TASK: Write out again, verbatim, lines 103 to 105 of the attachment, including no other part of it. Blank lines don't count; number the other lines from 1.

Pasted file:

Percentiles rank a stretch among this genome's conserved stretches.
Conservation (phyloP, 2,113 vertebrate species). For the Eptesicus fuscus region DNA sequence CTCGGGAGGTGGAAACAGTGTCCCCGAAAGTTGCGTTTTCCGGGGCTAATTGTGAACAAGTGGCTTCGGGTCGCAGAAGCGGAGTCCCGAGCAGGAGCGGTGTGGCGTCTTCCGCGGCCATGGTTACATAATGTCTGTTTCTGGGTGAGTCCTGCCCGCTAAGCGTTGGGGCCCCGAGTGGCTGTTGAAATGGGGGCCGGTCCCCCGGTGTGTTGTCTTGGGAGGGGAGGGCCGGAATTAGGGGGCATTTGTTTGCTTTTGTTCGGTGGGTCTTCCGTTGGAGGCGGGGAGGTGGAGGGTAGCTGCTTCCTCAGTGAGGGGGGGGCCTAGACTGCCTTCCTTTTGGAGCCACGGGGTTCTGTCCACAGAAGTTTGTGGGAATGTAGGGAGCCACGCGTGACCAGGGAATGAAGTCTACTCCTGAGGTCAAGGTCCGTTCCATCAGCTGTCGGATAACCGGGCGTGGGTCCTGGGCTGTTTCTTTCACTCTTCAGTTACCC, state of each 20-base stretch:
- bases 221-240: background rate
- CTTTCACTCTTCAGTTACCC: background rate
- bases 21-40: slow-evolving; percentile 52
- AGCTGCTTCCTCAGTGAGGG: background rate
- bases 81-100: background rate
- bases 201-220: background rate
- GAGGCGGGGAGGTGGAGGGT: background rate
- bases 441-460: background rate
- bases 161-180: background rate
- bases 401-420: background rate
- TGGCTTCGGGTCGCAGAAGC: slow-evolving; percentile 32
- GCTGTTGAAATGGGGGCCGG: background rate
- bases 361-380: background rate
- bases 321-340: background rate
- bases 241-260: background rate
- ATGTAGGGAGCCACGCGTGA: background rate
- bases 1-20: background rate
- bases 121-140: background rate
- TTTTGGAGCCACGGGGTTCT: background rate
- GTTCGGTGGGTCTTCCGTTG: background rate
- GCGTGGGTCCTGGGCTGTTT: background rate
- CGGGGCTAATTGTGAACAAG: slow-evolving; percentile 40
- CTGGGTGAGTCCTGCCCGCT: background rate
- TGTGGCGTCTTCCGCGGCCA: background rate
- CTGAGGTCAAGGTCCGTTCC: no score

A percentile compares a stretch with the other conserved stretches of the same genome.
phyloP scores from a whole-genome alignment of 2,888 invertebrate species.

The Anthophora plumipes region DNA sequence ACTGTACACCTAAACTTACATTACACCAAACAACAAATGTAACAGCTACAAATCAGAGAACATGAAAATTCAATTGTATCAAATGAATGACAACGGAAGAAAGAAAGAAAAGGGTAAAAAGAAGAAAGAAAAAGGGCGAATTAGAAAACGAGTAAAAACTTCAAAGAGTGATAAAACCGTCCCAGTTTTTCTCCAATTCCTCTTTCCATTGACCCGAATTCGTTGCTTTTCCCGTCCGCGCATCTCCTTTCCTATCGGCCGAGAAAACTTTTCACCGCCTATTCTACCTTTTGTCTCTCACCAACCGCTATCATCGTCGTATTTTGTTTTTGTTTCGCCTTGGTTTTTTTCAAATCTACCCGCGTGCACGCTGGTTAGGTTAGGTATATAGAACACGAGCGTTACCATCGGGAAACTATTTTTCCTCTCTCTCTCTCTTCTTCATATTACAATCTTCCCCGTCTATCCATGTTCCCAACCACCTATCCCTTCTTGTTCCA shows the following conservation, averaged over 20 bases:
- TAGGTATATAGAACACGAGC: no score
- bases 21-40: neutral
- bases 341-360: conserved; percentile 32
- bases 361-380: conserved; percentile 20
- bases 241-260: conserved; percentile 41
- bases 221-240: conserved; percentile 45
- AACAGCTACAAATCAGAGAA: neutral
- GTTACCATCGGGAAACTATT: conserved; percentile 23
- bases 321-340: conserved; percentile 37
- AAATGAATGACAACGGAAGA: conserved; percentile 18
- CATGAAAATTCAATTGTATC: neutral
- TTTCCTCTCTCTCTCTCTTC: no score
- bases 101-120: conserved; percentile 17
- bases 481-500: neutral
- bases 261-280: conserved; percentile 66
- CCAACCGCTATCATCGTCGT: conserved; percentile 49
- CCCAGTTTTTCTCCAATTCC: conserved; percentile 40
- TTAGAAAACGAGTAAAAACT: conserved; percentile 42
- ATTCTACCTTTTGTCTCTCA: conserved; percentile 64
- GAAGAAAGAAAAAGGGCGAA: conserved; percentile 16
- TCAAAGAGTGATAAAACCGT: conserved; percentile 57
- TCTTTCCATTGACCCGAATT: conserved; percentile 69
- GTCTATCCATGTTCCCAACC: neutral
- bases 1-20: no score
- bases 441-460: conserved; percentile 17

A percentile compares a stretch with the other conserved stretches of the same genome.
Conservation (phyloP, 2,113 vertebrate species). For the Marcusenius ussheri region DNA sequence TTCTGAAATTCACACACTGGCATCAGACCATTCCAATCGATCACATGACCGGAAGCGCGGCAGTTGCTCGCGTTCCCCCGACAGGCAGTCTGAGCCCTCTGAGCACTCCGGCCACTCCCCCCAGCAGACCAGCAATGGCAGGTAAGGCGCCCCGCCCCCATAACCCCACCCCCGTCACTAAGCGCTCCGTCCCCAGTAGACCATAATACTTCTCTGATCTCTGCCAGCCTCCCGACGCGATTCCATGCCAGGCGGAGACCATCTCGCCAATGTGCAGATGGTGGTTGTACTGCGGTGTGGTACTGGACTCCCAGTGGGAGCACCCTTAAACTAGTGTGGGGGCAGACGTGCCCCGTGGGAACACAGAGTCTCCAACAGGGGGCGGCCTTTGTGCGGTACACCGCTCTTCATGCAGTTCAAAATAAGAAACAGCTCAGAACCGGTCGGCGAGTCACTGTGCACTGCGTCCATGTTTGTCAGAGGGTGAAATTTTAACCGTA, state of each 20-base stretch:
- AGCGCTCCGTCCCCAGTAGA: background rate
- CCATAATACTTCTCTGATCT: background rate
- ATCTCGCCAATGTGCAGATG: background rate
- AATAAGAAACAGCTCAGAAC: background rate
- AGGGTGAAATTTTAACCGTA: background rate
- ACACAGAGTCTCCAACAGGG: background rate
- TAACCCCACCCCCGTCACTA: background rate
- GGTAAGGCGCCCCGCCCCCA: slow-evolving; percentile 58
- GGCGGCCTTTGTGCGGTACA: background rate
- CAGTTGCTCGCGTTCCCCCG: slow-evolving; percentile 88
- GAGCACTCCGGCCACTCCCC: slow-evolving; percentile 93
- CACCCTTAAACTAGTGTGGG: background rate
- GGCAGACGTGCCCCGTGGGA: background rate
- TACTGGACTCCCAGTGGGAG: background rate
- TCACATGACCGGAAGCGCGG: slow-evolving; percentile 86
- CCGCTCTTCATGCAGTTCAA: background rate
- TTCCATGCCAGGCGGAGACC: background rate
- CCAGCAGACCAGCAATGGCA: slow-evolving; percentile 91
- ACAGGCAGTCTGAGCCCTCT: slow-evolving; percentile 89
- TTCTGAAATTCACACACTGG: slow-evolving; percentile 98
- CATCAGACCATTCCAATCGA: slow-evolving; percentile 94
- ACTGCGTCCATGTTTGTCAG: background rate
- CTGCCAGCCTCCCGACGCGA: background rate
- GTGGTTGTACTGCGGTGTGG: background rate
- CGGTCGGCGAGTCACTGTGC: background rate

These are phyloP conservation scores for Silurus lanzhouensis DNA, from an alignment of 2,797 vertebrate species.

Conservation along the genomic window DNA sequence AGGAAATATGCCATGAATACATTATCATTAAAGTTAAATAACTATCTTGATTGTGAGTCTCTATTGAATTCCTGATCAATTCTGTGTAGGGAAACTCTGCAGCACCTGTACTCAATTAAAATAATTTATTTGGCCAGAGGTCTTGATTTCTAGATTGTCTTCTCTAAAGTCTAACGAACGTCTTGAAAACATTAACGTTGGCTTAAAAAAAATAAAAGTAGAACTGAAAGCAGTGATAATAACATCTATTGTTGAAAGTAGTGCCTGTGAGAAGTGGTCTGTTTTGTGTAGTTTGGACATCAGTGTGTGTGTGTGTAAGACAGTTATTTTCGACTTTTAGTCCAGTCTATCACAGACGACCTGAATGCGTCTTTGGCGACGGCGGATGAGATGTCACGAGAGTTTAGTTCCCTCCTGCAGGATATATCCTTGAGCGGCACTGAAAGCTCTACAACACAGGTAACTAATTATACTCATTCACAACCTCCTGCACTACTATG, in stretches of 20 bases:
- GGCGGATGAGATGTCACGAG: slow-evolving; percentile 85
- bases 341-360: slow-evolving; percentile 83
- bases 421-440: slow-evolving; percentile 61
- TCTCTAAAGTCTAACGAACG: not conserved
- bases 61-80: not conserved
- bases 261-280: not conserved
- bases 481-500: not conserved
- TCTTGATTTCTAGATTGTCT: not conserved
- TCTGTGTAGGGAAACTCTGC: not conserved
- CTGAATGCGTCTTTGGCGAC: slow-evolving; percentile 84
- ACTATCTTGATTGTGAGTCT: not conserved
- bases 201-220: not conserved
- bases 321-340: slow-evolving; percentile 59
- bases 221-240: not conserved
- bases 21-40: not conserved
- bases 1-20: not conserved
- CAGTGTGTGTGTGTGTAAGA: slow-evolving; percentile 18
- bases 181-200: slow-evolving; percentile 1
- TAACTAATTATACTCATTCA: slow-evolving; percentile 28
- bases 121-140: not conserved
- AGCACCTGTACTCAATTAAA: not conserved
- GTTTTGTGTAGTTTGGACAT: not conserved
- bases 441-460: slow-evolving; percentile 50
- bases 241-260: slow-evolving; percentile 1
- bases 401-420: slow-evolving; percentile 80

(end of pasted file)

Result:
- TAACTAATTATACTCATTCA: slow-evolving; percentile 28
- bases 121-140: not conserved
- AGCACCTGTACTCAATTAAA: not conserved